Danny Henry did not die Thursday.
That made it a good day.
“I’m alive,” Henry said, his left cheek a purple spiderweb of bruises from a late night stroll to relieve himself in the woods, where branches raked his 70-year-old face.
His bathroom is in the woods because Henry lives in the woods.
Never miss a local story.
The morning sun slanted in but could not brush back the cold of 31 degrees. “Livin’, one more day.”
He woke up from his bed of old blankets and a tarp underneath bushes and trees a block from downtown Rock Hill where presidential candidates had come in hordes for months before the February primaries talking about fixing America and taking care of veterans. The candidates and their limousines and buses and security guards and Secret Service rolled right down the block from Interstate 77 past where Henry lay.
Former President Bill Clinton spoke a week earlier about 200 yards from where Henry shivered.
Under one blanket was a half-empty pint of whiskey, wrapped up a bit because glass breaks. Under another blanket were adult diapers in a bag, half-empty too.
Next to the makeshift bed, which was next to the swiped shopping cart that held his whole life, sat worn-out sneakers with holes in the soles. Next to that lay several books. Henry will read a book, that’s for sure. He’s no dummy. He’s got two years of college under his belt and a life of day labor and, five decades ago, Vietnam – where his country sent him to fight a war.
One book, dog-eared, thumbed from a million readings, is longtime best-seller “Left Behind.”
“That’s just a story, make-believe,” Henry said. “Fiction. ‘Left Behind’ is just the name of it. This is real.”
Pointing at the tarp and the blankets, the guy – about 5 feet 2 inches tall – somehow smiled.
Next to him was retired state trooper and Air Force veteran Jim Carter, who works for the York County Veterans Affairs Office.
“Not the first time for me to take a trip with Danny,” Carter said. “He’s a documented veteran, Vietnam. We help him every time we can, when he will take the help.”
Henry is a regular at the Dorothy Day Soup Kitchen, where he usually eats six days a week. I’ve interviewed him there a few times. Always a good quote, Danny Henry, a quick wit. He’s bounced around for years, doing yard work for a buck. He does not deny that he drinks whiskey or beer when he has money.
“Don’t like wine, though,” Henry said.
He had been living with a friend, Kim Gwynne, but Gwynne said it could go on no longer, so Henry needed help. He told me where to find him in the woods, and then the veterans office people came back again. Another longtime homeless friend, Terry Goins, a roommate of Henry’s when they had enough money for a place to stay, also tries to look out for him.
Henry has spent more than a few days in the Rock Hill city jail in the past 15 years, always standing up tall and pleading guilty to the eight counts on his record that include stealing electric current and public disorderly intoxication and a few driving offenses back when he drove.
“Danny, you ready?” Carter asked.
“Ain’t sure,” Henry said.
And there it was.
Henry had agreed the day before, Wednesday, after I found him in those woods and called county veterans affairs director Joe Medlin and found out that everybody there knew him and had helped Henry many times. But the help never seemed to stick. Just two weeks ago, they had taken him to a shelter.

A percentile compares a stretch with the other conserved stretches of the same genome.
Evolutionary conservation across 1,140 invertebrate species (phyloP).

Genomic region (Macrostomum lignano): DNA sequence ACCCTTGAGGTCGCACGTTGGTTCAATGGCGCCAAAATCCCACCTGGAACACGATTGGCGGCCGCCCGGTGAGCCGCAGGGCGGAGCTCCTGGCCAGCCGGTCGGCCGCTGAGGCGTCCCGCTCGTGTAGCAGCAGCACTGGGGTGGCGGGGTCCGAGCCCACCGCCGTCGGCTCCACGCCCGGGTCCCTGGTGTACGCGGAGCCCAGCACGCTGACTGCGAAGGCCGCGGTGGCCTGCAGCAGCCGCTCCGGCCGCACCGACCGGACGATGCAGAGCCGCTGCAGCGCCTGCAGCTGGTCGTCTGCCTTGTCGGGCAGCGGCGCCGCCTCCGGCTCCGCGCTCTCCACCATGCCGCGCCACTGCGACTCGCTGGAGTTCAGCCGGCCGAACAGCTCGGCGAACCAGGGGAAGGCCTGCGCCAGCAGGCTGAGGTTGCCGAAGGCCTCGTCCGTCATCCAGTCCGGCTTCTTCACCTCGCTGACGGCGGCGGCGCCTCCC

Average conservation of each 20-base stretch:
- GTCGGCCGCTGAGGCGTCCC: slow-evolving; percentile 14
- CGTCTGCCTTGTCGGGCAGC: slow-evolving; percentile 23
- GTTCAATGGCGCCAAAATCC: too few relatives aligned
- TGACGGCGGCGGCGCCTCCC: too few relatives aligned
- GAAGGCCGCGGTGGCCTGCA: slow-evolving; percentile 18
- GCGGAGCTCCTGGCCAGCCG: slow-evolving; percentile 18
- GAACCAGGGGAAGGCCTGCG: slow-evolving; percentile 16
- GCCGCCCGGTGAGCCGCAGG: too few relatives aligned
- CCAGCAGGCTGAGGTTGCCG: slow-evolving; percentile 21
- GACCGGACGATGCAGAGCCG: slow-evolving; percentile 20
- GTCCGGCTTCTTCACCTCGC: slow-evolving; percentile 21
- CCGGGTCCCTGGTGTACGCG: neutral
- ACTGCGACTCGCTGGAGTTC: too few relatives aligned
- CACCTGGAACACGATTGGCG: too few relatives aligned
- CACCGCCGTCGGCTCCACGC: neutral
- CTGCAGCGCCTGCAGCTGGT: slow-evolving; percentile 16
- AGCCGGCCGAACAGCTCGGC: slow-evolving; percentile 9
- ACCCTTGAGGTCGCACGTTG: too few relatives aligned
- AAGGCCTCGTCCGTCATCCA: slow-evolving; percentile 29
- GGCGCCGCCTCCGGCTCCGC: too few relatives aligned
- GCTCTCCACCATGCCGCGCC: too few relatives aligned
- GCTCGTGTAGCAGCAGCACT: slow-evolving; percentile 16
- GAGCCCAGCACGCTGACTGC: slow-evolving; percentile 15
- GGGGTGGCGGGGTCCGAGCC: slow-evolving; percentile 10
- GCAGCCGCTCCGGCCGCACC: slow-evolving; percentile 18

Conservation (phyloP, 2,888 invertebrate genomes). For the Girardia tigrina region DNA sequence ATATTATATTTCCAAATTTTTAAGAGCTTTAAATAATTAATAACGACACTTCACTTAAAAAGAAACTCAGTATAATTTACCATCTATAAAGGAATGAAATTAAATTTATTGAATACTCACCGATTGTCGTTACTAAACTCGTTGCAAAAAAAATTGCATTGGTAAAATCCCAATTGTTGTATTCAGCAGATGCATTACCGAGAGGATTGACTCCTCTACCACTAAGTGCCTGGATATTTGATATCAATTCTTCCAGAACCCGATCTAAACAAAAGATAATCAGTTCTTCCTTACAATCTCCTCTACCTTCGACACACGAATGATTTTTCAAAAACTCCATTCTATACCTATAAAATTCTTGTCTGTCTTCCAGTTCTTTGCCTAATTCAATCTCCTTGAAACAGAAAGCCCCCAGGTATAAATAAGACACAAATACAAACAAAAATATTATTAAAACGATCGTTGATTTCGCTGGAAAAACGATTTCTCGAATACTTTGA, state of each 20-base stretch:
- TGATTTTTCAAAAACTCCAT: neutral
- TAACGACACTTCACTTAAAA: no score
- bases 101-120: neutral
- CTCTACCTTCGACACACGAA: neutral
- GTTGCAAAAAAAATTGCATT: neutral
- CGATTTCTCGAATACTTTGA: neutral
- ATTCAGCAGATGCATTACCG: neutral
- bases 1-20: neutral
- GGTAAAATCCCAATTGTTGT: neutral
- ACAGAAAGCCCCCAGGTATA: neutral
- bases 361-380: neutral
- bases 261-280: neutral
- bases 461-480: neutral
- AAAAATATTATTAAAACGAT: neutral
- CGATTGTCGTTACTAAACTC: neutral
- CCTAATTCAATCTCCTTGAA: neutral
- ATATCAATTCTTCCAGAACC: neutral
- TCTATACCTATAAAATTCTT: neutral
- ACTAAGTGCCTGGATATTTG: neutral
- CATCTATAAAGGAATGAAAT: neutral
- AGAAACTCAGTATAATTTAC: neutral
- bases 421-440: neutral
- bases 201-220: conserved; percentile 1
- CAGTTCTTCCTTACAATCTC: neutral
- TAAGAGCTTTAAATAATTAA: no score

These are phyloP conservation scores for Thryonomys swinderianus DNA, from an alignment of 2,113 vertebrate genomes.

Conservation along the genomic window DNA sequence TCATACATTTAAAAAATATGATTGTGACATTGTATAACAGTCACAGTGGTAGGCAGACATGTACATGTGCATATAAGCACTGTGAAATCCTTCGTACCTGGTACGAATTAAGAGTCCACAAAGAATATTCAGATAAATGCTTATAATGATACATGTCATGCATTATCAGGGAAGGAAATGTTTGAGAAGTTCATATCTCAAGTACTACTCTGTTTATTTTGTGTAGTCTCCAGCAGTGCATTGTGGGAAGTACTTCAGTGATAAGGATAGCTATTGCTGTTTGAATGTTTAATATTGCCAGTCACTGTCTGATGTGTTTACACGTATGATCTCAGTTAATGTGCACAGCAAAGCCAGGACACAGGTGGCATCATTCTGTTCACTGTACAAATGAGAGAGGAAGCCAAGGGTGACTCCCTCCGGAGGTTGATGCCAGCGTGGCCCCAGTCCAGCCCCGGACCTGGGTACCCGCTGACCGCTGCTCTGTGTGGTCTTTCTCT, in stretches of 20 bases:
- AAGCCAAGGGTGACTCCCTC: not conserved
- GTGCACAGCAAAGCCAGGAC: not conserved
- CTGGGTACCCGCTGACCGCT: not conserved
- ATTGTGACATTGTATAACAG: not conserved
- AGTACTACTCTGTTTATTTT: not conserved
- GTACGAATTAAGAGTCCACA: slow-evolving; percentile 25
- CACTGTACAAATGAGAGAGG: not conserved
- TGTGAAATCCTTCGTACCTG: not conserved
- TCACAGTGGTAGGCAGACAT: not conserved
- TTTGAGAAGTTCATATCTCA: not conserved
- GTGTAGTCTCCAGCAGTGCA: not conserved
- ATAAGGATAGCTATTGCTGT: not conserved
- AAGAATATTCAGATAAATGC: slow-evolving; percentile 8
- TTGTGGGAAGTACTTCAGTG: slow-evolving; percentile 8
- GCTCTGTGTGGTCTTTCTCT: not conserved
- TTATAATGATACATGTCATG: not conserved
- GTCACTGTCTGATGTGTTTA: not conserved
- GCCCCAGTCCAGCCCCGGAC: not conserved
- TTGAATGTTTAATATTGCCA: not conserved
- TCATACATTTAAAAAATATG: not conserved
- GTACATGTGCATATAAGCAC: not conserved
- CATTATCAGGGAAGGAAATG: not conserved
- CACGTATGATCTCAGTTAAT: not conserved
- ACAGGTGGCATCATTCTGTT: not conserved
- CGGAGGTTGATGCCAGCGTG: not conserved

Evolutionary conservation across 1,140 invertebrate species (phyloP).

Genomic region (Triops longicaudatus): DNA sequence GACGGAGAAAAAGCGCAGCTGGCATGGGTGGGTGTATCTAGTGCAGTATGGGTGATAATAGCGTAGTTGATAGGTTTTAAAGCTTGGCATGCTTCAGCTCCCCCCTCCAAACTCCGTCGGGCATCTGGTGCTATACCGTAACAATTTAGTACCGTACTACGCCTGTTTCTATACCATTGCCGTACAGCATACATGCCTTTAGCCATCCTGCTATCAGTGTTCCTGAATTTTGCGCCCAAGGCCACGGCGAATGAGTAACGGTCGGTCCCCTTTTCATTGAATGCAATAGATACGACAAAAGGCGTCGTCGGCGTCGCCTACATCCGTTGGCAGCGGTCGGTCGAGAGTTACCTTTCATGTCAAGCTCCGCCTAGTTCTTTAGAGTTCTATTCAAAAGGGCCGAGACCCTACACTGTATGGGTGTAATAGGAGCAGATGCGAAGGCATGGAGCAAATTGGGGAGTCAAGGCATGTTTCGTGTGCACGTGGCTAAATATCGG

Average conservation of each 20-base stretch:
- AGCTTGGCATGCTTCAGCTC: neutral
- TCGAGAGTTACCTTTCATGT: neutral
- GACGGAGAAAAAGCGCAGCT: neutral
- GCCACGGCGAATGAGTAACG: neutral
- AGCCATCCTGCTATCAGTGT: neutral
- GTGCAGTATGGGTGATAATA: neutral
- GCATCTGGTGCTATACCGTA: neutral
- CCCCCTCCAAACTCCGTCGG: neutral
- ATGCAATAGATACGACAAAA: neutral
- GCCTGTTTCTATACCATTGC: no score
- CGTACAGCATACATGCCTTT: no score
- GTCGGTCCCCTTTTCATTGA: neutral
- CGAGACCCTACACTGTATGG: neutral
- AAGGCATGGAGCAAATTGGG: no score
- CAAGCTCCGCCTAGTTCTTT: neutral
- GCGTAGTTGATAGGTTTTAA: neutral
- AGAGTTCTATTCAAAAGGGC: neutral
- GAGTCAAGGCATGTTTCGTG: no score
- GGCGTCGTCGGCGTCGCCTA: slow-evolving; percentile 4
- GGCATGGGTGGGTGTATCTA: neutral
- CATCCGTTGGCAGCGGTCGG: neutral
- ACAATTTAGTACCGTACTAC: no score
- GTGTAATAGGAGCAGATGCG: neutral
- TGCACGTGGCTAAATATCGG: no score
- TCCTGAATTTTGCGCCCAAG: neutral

But Henry does his thing and changes his mind.
The veterans office had found Henry’s family, who could no longer do anything for him. Henry had left a VA hospital before, after Medlin and Carter took him. Here he was, back behind a house in the woods.
Medlin, a combat veteran of Iraq and Afghanistan, dropped all he was doing Wednesday and came right over to tell Henry that he would take him right then to the VA hospital. Henry would get the medical treatment and more that he is entitled to in this country that he fought for.
“Danny, I can’t make you go, but you don’t have to be sleeping out here,” Medlin told him. “You don’t have to be homeless.”
Henry agreed to go.
“I need a change of venue,” he said, strongly enunciating the word “ven-yew,” and looked at the woods where his life was piled. “That isn’t a home anyway.”
But Henry wanted to get his Social Security money first.
“$640 every month, direct deposit, right in the bank down the street,” Henry said.
There is not a street person in Rock Hill who does not know that. Henry’s monthly money sparked more York County benders than an I-77 pile-up.
Yet that meant Wednesday night into Thursday morning Henry sleeping in the cold. All prayed for clear skies.
Finally, Thursday morning, Henry told Carter, who was there early: “Let’s do it.”
Carter told him all the blankets, the tarp, the shopping cart – there was no place at the hospital for that stuff. Henry nodded. He had to leave it behind.
Henry packed up a tattered backpack with a few things. Gwynne hugged him and told him to get the help he needs. Goins shook his hand.
Henry got into the front seat of the Veterans Affairs car. In his hand was the book, “Left Behind.”
Carter pulled out into traffic, with Henry safely strapped under a seat belt (a retired state trooper is still a state trooper), and headed to the Dorn VA hospital in Columbia.
Danny Wayne Henry was not left behind any more.
Andrew Dys: 803-329-4065
Follow Herald columnist Andrew Dys on Twitter @AndrewDysHerald
Need help? Want to help?
If you or someone you know is a veteran who needs help, or if you want to learn more about what you can do to help veterans, call the York County Veterans Affairs office at 803-909-7525.